# In Euclidian space, closed ball is equal to closure of open ball

• I
• CGandC

#### CGandC

Problem: Let ## (X,d) ## be a metric space, denote as ## B(c,r) = \{ x \in X : d(c,x) < r \} ## the open ball at radius ## r>0 ## around ## c \in X ##, denote as ## \bar{B}(c, r) = \{ x \in X : d(c,x) \leq r \} ## the closed ball and for all ## A \subset X ## we'll denote as ## cl(A) ## the closure of ## A ## ( sometimes denoted also as ## \bar{A} ## ).

Show that in ## \mathbb{R}^n ## with the standard metric it occurs that: ## cl(B(c, r))=\bar{B}(c, r) ##

Attempt:
## ( \subseteq ) ## Let ## \tau \in cl(B(c,r)) ##. There exists a sequence ## x_n \in B(c,r) ## s.t. ## x_n \rightarrow \tau ##
( From a theorem that says: ## x \in cl(B) \iff ## there exists a sequence ## x_n \in B ## , ## x_n \rightarrow x ## ).
Note that for all ## n \in \mathbb{N} ##, from the fact ## x_n \in B(c,r) ## we have ## d(c,x_n) < r ##. Also, since ## x_n \rightarrow \tau ## we have that ## d(x_n,\tau) \rightarrow 0 ##.
So by triangle inequality, we have for all ## n \in \mathbb{N} ## that ## d(c,x) \leq d(c,x_n) + d(x,x_n) ##, taking the limit we get ## d(c,x) \leq r ##.

## ( \supseteq ) ## Let ## \tau \in \bar{B}(c,r) ##, hence ## d(c,\tau) \leq r ##.
( Now we want to show that ## \tau \in cl(B(c,r)) ##, meaning for all ## r>0 ## we want to show ## B(\tau,r) \cap B(c,r) \neq \emptyset ## )
Let ## r>0 ##. Notice that ## \tau \in B(\tau,r) ## since ## d(\tau,\tau) =0 < r ##. In addition we have ## \tau \in \bar{B}(c,r) ## then ## d(\tau,c) \leq r ##.
If ## d(\tau,c)<r ## then ## \tau \in B(c,r) ##,
hence ## \tau \in B(\tau,r) \cap B(c,r) ##.
If ## d(\tau,c) = r ## then [ missing arguments for completing proof ].

How to prove the "## ( \supseteq ) ##" side? I thought maybe I'd use the theorem "## x \in cl(B) \iff ## there exists a sequence ## x_n \in B ## , ## x_n \rightarrow x ## "; that means I'd show the existence of a sequence ## (x_k)_{k=1} \subseteq R^n ## s.t. ## (x_k)_{k=1} = ((x^{(1)}_i)_{i=1}^n,(x^{(2)}_i)_{i=1}^n,... ) ## s.t. ## x_k = (x^{(k)}_i)_{i=1}^n ## s.t. ## (x^{(k)}_i)_{i=1}^n \in R^n ## , but the question is how to define this sequence of sequences?

You don't need a sequence of sequences.
For a point ##x## on the boundary of the closed ball, why not just approach it by the sequence that goes along the line segment from ##c## to ##x##, starting at ##c## and at each step jumping to halfway between current location and ##x##. You should be able to prove that converges to ##x## and that all its points are in the open ball.

Ok, here's what I've did:
I started drawing an intuitive ( non-precise ) picture of what you've said, I've noted that In the attempted proof I gave I had mistaken with the arbitrary ## r ## I introduced with the ## r ## given in the question. Here's my attempted proof based on your idea:

Let ## \tau \in cl(B(c,r)) ## be arbitrary. Hence ##d(c,\tau) \leq r##.
Take the sequence ## (x_m) \subseteq \mathbb{R}^n ## defined as follows,
For every ## m \in \mathbb{N} ##, ## x_m = c + \sum_{k=1}^{m}\frac{\tau-c}{2^i} = c + \frac{1}{2}\cdot(\tau-c)\sum_{k=0}^{m-1} \frac{1}{2^k} = c + ( \tau - c)\cdot(1-(\frac{1}{2})^m) ##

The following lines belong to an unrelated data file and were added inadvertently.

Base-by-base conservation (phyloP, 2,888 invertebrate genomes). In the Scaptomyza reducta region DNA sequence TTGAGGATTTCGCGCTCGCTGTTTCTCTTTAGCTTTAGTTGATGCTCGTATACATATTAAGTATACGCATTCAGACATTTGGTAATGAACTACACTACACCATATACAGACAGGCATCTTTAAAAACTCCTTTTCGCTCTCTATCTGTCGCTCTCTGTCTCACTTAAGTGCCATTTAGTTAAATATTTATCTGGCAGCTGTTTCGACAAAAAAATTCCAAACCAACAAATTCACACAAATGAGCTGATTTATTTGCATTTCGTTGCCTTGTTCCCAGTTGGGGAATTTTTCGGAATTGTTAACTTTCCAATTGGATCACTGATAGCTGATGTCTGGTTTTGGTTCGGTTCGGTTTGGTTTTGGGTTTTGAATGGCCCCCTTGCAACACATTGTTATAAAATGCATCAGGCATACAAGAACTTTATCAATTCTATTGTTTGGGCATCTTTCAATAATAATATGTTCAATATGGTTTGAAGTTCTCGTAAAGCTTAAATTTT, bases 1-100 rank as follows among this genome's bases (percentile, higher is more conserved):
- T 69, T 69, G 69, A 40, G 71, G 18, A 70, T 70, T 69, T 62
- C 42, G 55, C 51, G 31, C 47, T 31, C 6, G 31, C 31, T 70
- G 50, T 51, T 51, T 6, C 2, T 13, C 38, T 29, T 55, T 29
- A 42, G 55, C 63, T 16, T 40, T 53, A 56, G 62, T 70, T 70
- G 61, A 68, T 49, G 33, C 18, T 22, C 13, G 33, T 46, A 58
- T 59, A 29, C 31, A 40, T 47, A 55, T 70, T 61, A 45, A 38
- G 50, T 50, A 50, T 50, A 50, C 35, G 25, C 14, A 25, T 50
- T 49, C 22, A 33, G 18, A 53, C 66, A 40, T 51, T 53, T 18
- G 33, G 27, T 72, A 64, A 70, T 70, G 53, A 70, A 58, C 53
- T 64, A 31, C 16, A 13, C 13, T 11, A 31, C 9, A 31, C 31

Note that ## \lim_{m\to\infty}x_m = \tau ##.
Also note that ## x_m ## is a vector equation, meaning that for all ## 1 \leq i \leq n ## , ## (x_m)_i = c_i + ( \tau_i - c_i)\cdot(1-(\frac{1}{2})^m) ##, from this, note that ## (x_m) \subseteq B(c,r) ## since for all ## m \in \mathbb{N} ## we have that ## d(c,x_m) = \sqrt{ \Bigg( c_1 - \bigg( c_1 + ( \tau_1 - c_1)\cdot(1-(\frac{1}{2})^m) \bigg) \Bigg)^2 + \cdots + \Bigg( c_n - \bigg( c_n + ( \tau_n - c_n)\cdot(1-(\frac{1}{2})^m) \bigg) \Bigg)^2 } =
( 1 - (\frac{1}{2})^m ) \sqrt{ ( \tau_1 - c_1)^2 + \cdots + ( \tau_n - c_n)^2 }.## Since ## d(c,\tau) \leq r ## we can see that ## d(c,x_m) < r ##, hence ## (x_m) \subseteq B(c,r) ##. So since ## \lim_{m\to\infty}x_m = \tau ## and ## \tau ## was arbitrary, we're finished.

Do you think this is ok?

#### Attachments

Sometimes a general fact is much easier to prove because the key points are presented explicitly.

Let ##f:X\to \mathbb{R}## be a convex continuous function on the normed vector space ##X##. Then
$$\mathrm{cl}\,\{x\in X\mid f(x)<c\}=\{x\in X\mid f(x)\le c\}$$

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• sysprog
Thanks but I haven't learned about convex functions and normed vector spaces yet (I'm doing a real analysis course and just very little of the basics of topology are taught). It seems to me that If I can create such a function as you've said, the proof will be finished.

Convex function is a function such that the inequality
$$f(\lambda x_1+(1-\lambda)x_2)\le \lambda f(x_1)+(1-\lambda)f(x_2)$$
holds for all $$x_1,x_2\in X,\quad \lambda\in[0,1].$$
Take ##f(x)=\|\tilde x-x\|## and ##X=\mathbb{R}^m##

• sysprog
Convex function is a function such that the inequality
$$f(\lambda x_1+(1-\lambda)x_2)\le \lambda f(x_1)+(1-\lambda)f(x_2)$$
holds for all $$x_1,x_2\in X,\quad \lambda\in[0,1].$$
Take ##f(x)=\|\tilde x-x\|## and ##X=\mathbb{R}^m##

Ok now I understand how the general theorem you proposed relates to the problem. In the private case you proposed I get what I'm asked to prove. How do I prove the "## \supseteq ##" direction? got a hint please?

Here's what I've done ( had no clue how to proceed beyond the beginning ):
Let ## x ## be arbitrary such that ## f(x) \leq c ##. Let ## r>0 ##. We'll show that ## B(x,r) \subseteq \{ y \in X : f(y) < c \} ##. Let ## \tau \in B(x,r) ##, thus ## d(x,\tau)<r ##. [ I don't see how can I relate ## \tau ## to ## f ## in order to have ## f(\tau) < c ##. ]

I then thought maybe I'd find a sequence ## x_n \in \{ y \in X : f(y) < c \} ## which converges to ## x ## and that'd show ## x ## is in ## \mathrm{cl}\,\{x\in X\mid f(x)<c\} ## , but couldn't think of anything that'd help me allow to do that.